The Purple Land offers a setting inspired by the Indian subcontinent for OSR style games, including a description, plenty random tables and in-game essays. It was published by Noisms Games and is available as PDF and as print on demand.
The book starts with a 20 page in-game essay about the setting, described by a local scribe who found the journal of an Arabian traveller who deceased recently. For the most part, the text offers good in-game information that can easily be given to players as setting background, and focusses on adventure related topic. Occasionally, the text started rambling though and in those cases the flowery writing style jarred on my nerves. The bestiary suffered from this problem as well, where I suspect that plenty monsters with strange sounding names are just carbon copies of standard monsters. Otherwise, the book uses rather concise English.
There are also some problems with the layout. There is nothing wrong with a sparse layout and the book uses it to great effect, but some tables break wrongly or are difficult to read, and the bestiary could be better arranged as well. There are several other slips of the pen, as well.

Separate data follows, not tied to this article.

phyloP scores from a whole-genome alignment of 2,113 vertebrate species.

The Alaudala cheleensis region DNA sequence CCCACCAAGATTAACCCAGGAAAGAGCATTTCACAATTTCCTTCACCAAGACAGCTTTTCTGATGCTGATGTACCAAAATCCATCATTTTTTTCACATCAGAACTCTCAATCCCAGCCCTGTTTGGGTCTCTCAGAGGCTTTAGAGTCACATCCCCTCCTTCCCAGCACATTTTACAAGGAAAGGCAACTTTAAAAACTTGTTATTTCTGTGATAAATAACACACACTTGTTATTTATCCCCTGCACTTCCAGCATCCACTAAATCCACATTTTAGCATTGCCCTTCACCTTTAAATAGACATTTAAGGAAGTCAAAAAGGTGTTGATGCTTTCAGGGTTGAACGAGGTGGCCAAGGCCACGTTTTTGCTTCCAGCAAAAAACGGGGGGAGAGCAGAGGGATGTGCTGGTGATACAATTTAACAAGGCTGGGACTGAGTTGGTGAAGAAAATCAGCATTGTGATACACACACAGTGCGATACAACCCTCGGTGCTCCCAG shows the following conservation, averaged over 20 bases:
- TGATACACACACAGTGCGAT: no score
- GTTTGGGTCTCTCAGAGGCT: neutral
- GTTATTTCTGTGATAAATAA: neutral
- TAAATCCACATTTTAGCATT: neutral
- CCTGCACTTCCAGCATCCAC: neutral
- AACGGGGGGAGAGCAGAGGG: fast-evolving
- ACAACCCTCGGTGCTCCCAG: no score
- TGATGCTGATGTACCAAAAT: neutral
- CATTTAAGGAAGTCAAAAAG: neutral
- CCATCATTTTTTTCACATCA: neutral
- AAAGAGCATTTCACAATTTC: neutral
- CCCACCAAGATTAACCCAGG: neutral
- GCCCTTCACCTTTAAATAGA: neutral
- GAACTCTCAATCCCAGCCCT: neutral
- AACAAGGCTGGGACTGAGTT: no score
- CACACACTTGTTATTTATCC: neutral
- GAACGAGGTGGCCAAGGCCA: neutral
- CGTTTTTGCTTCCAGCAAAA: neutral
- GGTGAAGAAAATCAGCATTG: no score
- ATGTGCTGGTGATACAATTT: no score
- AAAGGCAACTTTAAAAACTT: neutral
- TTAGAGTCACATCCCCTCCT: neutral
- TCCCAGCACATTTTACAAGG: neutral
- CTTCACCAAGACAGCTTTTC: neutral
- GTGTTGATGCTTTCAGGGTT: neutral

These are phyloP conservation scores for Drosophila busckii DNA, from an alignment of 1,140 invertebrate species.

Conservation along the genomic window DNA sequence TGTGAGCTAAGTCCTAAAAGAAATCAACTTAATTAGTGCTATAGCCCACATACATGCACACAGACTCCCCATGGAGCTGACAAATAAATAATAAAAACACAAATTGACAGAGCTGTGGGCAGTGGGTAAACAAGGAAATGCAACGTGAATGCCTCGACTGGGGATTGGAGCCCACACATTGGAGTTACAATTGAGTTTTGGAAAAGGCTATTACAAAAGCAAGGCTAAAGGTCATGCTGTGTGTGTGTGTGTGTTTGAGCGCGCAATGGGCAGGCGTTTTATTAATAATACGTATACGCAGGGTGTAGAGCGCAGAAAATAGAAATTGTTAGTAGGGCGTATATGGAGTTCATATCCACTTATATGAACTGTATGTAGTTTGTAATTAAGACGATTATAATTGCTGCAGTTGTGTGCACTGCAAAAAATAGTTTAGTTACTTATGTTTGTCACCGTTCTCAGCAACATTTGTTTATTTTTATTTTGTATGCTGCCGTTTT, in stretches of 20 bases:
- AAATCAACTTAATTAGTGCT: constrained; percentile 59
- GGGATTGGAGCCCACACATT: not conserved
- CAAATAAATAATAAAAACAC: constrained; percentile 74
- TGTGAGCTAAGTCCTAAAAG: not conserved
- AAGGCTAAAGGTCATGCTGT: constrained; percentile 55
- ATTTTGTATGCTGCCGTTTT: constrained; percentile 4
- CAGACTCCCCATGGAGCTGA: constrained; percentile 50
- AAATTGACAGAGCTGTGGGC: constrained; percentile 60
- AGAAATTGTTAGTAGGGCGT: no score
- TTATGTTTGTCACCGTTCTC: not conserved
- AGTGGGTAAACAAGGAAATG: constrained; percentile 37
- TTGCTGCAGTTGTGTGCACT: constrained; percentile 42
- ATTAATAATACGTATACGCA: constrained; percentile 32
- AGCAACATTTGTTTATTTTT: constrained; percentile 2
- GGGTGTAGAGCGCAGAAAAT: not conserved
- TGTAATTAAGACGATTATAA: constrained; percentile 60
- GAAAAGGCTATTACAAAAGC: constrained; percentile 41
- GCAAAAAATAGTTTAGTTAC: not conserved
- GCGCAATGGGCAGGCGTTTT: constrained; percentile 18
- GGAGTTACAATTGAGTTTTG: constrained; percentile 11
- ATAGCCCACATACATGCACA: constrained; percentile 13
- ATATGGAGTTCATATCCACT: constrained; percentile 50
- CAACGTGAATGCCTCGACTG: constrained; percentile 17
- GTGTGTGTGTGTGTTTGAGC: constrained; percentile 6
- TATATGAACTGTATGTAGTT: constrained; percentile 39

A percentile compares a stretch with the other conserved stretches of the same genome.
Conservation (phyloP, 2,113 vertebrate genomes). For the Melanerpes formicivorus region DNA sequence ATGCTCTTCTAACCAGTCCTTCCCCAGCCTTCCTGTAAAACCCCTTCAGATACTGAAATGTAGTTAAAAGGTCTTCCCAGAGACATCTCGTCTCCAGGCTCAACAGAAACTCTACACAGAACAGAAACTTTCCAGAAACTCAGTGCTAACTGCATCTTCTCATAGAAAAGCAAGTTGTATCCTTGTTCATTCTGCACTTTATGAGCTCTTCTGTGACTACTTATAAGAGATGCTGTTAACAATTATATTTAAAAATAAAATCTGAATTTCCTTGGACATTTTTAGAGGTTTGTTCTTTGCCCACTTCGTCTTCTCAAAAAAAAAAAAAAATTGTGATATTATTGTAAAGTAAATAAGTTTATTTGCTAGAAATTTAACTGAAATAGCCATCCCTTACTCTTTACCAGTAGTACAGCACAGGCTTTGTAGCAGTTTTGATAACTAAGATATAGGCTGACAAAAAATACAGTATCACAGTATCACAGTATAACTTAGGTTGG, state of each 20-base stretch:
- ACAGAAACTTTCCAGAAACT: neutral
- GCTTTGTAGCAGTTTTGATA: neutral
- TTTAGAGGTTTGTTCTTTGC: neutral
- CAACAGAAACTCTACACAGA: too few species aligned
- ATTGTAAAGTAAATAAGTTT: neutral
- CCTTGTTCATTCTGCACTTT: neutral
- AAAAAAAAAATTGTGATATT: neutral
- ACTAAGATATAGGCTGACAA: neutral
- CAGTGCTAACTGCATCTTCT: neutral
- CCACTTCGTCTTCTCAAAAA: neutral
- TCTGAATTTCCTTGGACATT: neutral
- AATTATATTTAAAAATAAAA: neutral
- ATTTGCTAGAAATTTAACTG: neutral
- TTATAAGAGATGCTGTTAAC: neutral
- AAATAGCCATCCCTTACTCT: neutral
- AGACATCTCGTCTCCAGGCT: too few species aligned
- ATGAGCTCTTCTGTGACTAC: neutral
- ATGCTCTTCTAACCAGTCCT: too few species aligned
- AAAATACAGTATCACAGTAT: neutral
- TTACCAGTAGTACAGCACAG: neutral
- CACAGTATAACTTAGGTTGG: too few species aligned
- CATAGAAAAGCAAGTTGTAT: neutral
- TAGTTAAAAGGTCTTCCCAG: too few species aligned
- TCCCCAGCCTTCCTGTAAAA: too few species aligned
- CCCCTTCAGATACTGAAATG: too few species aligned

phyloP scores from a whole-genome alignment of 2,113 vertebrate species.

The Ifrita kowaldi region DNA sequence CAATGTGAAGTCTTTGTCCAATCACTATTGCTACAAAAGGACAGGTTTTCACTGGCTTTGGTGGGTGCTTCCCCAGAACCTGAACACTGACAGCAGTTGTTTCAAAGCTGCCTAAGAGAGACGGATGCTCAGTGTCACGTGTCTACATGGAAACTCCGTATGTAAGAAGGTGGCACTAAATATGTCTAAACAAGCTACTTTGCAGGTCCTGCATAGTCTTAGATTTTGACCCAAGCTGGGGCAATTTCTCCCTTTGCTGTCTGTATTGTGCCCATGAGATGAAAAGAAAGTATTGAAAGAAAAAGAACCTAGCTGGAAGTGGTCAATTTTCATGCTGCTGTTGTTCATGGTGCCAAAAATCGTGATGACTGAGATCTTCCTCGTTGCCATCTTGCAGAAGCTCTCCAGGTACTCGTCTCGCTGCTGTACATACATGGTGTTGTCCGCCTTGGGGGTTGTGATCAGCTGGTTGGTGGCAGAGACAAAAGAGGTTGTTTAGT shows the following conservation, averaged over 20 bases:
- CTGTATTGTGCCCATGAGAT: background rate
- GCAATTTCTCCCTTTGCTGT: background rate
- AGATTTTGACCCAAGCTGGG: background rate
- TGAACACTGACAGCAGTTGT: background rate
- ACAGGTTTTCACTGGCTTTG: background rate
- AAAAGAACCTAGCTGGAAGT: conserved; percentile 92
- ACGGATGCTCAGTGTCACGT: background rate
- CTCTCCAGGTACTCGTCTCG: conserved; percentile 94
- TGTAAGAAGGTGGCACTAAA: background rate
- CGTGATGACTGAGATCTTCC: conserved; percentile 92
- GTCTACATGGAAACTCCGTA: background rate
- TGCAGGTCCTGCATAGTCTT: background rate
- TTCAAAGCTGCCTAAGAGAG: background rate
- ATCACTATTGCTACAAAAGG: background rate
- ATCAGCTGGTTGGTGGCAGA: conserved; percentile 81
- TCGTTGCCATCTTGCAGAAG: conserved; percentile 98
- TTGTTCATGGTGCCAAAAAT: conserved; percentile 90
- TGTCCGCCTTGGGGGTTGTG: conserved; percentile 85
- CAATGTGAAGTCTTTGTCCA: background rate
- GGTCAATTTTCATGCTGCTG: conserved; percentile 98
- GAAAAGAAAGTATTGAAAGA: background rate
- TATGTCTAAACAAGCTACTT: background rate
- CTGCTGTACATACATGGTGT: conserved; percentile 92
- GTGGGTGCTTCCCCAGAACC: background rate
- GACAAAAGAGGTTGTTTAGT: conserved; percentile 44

On the other hand, I do like the pictures—they have their own style and are well drawn. It is just a pity they were not used as part of the layout.
The content is a treasure trove, offering methods to create almost all information about the setting one might need. There are plenty, extensive and useful tables for almost all kind of NPC, location or relation one might need in a typical campaign. Regardless whether one needs some bandits or a fishing village, an insane cult or a disciplined mercenary company, a cities form of government or the content of a caravan, the book has it—including adventure hooks.
The entire setting consists of eight regions, with obviously different styles, and random tables specifically adapted to that styles. Furthermore, there are about fifteen sample hexes for each region, ready for immediate use.
Beside these basics, the setting also offers some nice additions. I specifically like the rules with mishaps for figuring out a magical item’s properties through trial and error, and simple bulk trading rules.
Therefore, I can only recommend the book to everyone who wants one extensive and still rather traditional OSR style setting. Despite the book’s rather substandard design, it offers an excellent toolkit and will greatly help everyone who either wants to fill his campaign world with life.